Today’s song is ‘China Girl’. This song was written by Iggy Pop and David Bowie during their years in Berlin, first appearing on Pop's debut solo album ‘The Idiot’ (1977). The song became more widely known when it was re-recorded by Bowie, who released it as the second single from his most commercially successful album, ‘Let’s Dance’ (1983). The UK single release of Bowie's version reached Number 2 for one week on 14 June 1983, while the US release reached Number 10.
Paul Trynka, the author of David Bowie's biography, ‘Starman’, explains the song was inspired by Iggy Pop's infatuation with Kuelan Nguyen, a Vietnamese woman, as a metaphor for his Stooges career.
Nile Rodgers, the producer of David Bowie's 1983 version of the song, imagined his own meaning: "I figured China Girl was about doing drugs ... because China is ‘China White’ which is heroin, girl is cocaine. I thought it was a song about ‘speedballing’. I thought, in the drug community in New York, coke is girl, and heroin is boy. So, then I proceeded to do this arrangement which was ultra-pop. Because I thought that, being David Bowie, he would appreciate the irony of doing something so pop about something so taboo. And what was really cool was that he said, 'I love that’”.
The music video was shot mainly in the Chinatown district of Sydney, Australia. Bowie described the video as being a "very simple, very direct statement against racism”. The video consciously parodies Asian female stereotypes. It depicted an interracial romance. The original video release includes a couple lying naked in the surf (a visual reference to the film ‘From Here to Eternity’). Unedited versions were banned from New Zealand and some other countries at the time. The song was regularly included in Bowie's live shows for the rest of the 1980s and appeared on concert videos in 1983 and 1988.
Ever since my first romantic relationship with an oriental woman, lasting a mere ten days during the winter of December 1963 aboard the S.S Sylvania as I sailed from Liverpool to Nova Scotia, I have always liked Chinese women or women of Chinese origin.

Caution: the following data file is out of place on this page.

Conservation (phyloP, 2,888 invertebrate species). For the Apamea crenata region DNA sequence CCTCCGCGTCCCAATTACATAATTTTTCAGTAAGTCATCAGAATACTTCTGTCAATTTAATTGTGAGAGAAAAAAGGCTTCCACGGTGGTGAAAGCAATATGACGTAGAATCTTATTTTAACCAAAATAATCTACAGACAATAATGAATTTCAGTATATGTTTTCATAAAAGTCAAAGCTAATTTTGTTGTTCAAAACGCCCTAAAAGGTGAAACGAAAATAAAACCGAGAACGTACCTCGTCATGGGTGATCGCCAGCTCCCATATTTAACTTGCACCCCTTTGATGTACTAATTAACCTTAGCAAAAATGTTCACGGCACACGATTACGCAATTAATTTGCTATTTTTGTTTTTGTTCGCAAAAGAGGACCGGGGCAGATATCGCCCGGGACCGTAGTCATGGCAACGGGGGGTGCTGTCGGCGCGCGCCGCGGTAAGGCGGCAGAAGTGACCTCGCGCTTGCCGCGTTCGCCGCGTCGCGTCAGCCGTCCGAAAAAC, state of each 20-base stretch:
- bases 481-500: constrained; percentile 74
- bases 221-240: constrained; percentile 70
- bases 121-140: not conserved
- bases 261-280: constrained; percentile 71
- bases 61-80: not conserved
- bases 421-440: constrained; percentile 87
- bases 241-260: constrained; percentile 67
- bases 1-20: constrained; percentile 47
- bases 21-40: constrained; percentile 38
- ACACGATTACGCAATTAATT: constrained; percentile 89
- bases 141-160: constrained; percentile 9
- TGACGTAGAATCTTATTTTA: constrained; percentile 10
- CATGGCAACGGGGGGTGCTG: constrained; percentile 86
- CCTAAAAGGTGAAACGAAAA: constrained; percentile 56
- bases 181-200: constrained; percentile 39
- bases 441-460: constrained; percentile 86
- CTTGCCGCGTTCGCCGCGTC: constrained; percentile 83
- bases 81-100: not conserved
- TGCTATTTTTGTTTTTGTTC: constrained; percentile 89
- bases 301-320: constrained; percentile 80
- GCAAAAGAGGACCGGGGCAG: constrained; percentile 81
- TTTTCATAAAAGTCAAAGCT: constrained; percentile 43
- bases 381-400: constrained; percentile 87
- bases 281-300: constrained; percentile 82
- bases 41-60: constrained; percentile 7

I cannot recall the lady’s full name as 55 years of water has since flowed beneath my bridge of recall, but I distinctly remember that this relationship, although brief, was one of the most intense and bewildering relationships ever experienced by me. I remember that Yu Yan was part of her Chinese name and she indicated it meant she had a happy face.
I would say that this brief relationship came about purely by circumstances throwing us both together at a certain moment in time. We were essentially two lonely people, each of whom was romantically unattached, who naturally gravitated towards each other and enjoyed the briefest of ‘coming together’ experiences. This romantic escapade was over a Christmas period at sea during the coldest winter months I have ever known.
Perhaps her full name escapes me because the physical side of the relationship we shared was too good to ever exchange fuller details than was necessary. She was a divorcee, around ten years older than myself, but in truth, that was a part of the attraction for me. We each knew that when we docked at Nova Scotia, we would both be going our own separate ways towards different Provinces of Canada and would never see or communicate with each other again. She was returning to her parent’s house in British Columbia, on the border of the Yukon. Her father had died two months earlier, and being divorced herself and without children, she intended to live with her widowed mum who’d reportedly been in ill health since her marital bereavement. God bless you, Yu Yan.
It is not lacking in any coincidence that the love of my life, my beautiful wife, Sheila, who I was to marry in 2012, is of oriental background. Although she was born in London, she lived for most of her younger life in Singapore. Her mother was born in Macau and her father was born in Ceylon. Unlike my sea-voyage romance, Sheila is fourteen years younger than me and our relationship will last for the rest of my lifetime. Our first fortnight of intimacy was equally as memorable for me.
I jointly dedicate my song today to two Facebook friends, Christine Lowe and Deborah Ives.
Christine Lowe celebrates her birthday today. I hope you have a lovely day, Christine and thank you for being my Facebook friend. Bill x
I also jointly dedicate today’s song to Deborah Ives of Leeds, who is the biggest David Bowie fan this world has ever seen. Deborah, like myself, loves the music of the 60s onwards and I frequently listen to the medley of pop songs she puts up on her Facebook page most weekends. In fact, her own musical taste and my own collide in so many ways. Thank you for being my Facebook friend, Deborah. Bill x
Love and peace Bill xxx